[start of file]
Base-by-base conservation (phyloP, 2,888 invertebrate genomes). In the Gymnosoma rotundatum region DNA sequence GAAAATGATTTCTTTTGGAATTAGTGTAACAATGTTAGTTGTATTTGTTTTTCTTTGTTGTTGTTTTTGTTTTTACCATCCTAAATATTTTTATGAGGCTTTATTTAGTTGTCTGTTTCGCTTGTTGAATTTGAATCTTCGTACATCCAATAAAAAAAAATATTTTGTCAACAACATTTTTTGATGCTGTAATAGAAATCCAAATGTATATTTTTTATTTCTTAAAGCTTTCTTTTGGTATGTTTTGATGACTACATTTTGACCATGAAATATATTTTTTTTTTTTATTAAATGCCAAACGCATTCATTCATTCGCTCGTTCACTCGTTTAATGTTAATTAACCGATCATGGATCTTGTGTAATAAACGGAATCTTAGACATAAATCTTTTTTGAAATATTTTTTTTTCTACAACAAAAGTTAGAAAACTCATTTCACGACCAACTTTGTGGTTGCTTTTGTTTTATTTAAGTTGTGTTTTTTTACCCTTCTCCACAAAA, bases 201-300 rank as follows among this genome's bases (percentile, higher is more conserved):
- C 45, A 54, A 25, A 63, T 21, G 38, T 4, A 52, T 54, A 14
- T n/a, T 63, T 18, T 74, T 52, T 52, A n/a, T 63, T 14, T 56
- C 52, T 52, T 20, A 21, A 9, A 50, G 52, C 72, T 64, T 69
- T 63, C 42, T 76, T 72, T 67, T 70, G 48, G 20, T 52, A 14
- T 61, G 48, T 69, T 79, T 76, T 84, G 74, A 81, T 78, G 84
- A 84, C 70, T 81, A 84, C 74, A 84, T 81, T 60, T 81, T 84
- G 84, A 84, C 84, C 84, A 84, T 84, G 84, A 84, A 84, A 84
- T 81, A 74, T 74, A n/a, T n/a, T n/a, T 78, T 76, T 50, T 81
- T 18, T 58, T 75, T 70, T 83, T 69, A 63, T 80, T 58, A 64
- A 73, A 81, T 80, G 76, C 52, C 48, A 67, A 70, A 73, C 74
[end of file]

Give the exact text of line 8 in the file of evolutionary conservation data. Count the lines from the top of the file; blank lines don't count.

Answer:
- G 84, A 84, C 84, C 84, A 84, T 84, G 84, A 84, A 84, A 84